Being strong in strong positions is easy—but being strong in weak positions is a necessity for complete functional strength. The RMT Club builds the strength, core, mobility, coordination and agility needed to improve the performance of every client.

Is It Better to Exercise on an Empty Stomach?

It turns out there may be something to the gym floor “bro science” of exercising on an empty stomach to fire up that coveted fat-burning metabolism. Research published in the March 2017 edition of the American Journal of Physiology–Endocrinology and Metabolism shows that eating versus fasting before a workout can affect gene expression in adipose tissue (your fat stores) in response to exercise.

In the study, British scientists had a small group of overweight men walk at 60% of their maximum oxygen intake for 60 minutes in the morning either in a fasted or a fed state (a carb-rich meal 2 hours before exercise). The research team collected adipose tissue samples before exercise and again 1 hour afterward.

It turned out that adipose gene expression differed between the two trials. In the fasted state, an uptick in genes (specifically two called PDK4 and HSL) indicated an increase in the use of stored fat to fuel metabolism. When subjects exercised after eating, these genes decreased, which could indicate less fat-burning.

After eating, the researchers suggested, our adipose tissue is affected by the food and will not respond in the same way. The upshot is that for people who are eager to shed a few fat pounds, working up a sweat in a fasted state may bring about more favorable metabolic changes in adipose tissue to help treat Buddha-belly.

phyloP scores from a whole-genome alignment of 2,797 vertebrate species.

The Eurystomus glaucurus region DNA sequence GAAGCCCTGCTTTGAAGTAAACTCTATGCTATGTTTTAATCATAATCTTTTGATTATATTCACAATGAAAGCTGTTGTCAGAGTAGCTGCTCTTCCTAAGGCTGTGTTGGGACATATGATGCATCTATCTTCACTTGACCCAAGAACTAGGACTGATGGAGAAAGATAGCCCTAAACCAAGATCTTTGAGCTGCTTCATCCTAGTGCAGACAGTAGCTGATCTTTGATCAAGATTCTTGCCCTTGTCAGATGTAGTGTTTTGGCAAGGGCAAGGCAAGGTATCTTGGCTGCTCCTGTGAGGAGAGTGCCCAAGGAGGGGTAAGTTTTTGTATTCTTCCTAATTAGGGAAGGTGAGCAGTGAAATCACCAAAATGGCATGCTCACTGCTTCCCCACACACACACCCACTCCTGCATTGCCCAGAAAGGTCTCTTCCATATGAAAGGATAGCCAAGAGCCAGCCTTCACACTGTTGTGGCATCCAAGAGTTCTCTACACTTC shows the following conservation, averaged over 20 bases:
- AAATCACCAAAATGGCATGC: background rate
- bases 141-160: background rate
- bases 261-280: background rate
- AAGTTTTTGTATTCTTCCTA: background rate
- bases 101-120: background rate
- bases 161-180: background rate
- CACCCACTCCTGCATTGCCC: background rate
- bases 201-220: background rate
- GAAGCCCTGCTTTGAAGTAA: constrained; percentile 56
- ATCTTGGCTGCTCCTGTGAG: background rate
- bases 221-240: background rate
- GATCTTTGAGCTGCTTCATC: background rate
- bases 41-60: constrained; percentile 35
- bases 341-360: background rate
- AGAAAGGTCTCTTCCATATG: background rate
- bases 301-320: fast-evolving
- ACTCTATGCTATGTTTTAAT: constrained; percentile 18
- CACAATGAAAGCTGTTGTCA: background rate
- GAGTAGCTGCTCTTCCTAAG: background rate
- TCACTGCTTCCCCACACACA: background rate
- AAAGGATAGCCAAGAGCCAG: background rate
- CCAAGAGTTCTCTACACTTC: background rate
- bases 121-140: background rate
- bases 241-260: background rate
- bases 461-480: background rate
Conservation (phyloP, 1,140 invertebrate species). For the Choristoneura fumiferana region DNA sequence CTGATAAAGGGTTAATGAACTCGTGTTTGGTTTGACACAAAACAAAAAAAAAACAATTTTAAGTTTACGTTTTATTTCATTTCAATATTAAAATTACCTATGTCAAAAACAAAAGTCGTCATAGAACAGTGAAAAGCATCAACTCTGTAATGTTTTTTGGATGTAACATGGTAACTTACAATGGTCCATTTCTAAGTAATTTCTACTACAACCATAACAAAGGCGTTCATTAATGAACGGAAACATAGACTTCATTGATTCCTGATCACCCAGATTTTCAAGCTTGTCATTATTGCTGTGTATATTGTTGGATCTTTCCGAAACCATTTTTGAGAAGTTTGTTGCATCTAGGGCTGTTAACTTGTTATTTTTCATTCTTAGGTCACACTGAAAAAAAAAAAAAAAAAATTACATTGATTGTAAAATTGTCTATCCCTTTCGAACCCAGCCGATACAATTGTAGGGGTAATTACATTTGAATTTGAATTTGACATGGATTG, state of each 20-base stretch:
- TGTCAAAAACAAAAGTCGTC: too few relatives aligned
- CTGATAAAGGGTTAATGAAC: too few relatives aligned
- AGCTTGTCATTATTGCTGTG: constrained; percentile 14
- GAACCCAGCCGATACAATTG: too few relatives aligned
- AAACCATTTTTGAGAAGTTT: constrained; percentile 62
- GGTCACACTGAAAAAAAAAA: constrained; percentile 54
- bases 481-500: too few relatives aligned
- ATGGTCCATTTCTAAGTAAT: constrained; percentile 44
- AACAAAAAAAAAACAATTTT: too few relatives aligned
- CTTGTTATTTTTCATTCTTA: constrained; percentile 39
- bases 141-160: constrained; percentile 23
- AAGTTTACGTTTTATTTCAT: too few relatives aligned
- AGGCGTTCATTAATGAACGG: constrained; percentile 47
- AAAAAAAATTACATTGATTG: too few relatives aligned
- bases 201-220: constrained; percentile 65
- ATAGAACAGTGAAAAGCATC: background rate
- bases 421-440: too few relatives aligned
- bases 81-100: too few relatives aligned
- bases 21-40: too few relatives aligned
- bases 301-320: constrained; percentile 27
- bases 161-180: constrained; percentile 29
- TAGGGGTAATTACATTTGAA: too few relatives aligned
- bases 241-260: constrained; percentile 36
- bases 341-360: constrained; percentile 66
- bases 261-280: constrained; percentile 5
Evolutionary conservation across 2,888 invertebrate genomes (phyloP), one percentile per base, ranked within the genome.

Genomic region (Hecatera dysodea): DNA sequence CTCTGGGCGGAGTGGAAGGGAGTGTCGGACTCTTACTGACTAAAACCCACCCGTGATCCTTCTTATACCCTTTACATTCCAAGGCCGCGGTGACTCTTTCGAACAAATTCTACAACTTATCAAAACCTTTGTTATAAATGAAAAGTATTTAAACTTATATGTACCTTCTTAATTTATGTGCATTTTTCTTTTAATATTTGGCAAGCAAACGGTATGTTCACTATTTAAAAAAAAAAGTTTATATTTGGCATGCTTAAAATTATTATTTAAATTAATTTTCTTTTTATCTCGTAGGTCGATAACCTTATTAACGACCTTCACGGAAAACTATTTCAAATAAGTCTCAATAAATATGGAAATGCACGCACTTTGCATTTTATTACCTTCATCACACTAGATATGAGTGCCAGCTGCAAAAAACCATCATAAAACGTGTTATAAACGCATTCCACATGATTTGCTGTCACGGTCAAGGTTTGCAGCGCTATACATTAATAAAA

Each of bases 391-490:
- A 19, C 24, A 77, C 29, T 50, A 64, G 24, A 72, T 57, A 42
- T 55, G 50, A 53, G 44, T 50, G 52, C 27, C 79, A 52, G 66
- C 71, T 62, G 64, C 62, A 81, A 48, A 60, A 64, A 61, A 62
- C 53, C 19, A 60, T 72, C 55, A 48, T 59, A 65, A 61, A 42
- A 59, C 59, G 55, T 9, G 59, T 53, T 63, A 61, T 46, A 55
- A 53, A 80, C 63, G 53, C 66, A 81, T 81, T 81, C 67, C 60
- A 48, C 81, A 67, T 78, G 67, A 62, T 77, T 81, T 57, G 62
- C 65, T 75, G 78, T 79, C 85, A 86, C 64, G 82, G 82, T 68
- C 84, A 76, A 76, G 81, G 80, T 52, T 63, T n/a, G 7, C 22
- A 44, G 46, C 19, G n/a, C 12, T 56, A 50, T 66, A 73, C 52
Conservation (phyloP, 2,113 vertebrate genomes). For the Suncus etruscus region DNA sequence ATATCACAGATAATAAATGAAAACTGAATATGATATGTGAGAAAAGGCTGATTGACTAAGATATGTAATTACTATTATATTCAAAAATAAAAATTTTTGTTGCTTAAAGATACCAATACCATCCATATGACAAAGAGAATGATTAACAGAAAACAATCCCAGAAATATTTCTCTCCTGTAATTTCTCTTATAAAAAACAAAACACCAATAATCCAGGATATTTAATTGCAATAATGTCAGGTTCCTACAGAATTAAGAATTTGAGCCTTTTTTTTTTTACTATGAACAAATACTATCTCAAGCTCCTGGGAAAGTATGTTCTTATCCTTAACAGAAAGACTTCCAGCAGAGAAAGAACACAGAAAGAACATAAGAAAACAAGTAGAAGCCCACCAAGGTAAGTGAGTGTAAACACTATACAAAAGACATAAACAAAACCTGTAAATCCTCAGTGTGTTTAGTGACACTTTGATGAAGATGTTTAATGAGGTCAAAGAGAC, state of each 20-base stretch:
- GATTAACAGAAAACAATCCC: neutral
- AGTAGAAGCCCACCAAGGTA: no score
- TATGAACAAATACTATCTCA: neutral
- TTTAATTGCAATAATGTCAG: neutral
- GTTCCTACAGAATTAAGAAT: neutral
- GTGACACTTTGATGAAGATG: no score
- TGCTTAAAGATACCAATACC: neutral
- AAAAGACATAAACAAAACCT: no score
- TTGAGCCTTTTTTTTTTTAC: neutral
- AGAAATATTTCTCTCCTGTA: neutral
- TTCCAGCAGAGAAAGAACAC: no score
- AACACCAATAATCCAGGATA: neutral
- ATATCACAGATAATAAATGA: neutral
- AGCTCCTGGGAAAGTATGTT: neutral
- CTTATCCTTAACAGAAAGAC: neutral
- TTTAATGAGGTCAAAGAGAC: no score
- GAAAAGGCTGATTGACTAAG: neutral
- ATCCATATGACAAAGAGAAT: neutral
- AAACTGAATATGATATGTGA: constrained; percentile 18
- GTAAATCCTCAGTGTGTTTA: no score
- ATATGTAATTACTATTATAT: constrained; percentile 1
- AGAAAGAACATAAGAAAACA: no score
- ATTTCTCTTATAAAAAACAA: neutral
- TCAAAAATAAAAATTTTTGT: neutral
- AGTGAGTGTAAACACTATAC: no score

Still, it remains to be determined whether this outcome would apply to more intense bouts of exercise. Many people find it challenging to keep up the pace in a vigorous workout when their stomach is growling—and if pace suffers, calorie burning will drop overall. It’s important to note that we’re talking fat-burning here, not performance.

Ways to Target the Core from Different Angles

Essentially, any exercise that uses the anterior and/or posterior muscles to stabilize the spine—and is performed in a coordinated fashion—works the core. It’s important to include some kind of core moves in all classes, particularly those in which core training might not be emphasized. Try the following exercises in one of your next classes; the moves are appropriate in a range of settings and will be effective with various pieces of equipment. The best part: You can modify these movements to create more or less challenge with a simple body-position adjustment or equipment change. This vests attendees with options to help them flourish.

Note: Choose sets and reps based on the time allotted and preference. Switch sides on unilateral exercises.

Double-Tap Twist Crunch

  • Lie supine, hips and knees flexed, one foot on floor, other foot placed across opposite thigh (figure-four position).
  • Place fingertips lightly behind head, elbows pointing toward corners of room.
  • Flex spine, then rotate inside elbow to touch inside, then outside, of supported knee.
  • Rotate back to center, and lower to floor.
  • Progression: Lift foot off floor.

Side Plank With Rotation

  • From side-lying position, place flexed elbow directly beneath shoulder, with forearm and wrist extended, hand making a fist.
  • Maintain alignment from ear to hip and knee joint.
  • Place top leg in front of body, toe of back foot touching heel of front foot. This kinetic connection aligns the body and helps control rotation.
  • Place fingertips of top arm just behind ear, elbow pointing toward ceiling.
  • Lift hips into side plank; rotate top elbow down toward floor, touching fist.
  • Slowly raise elbow back toward ceiling.
  • Progression: Stack feet on top of each other. Regression: “Kickstand” back knee to increase base of support.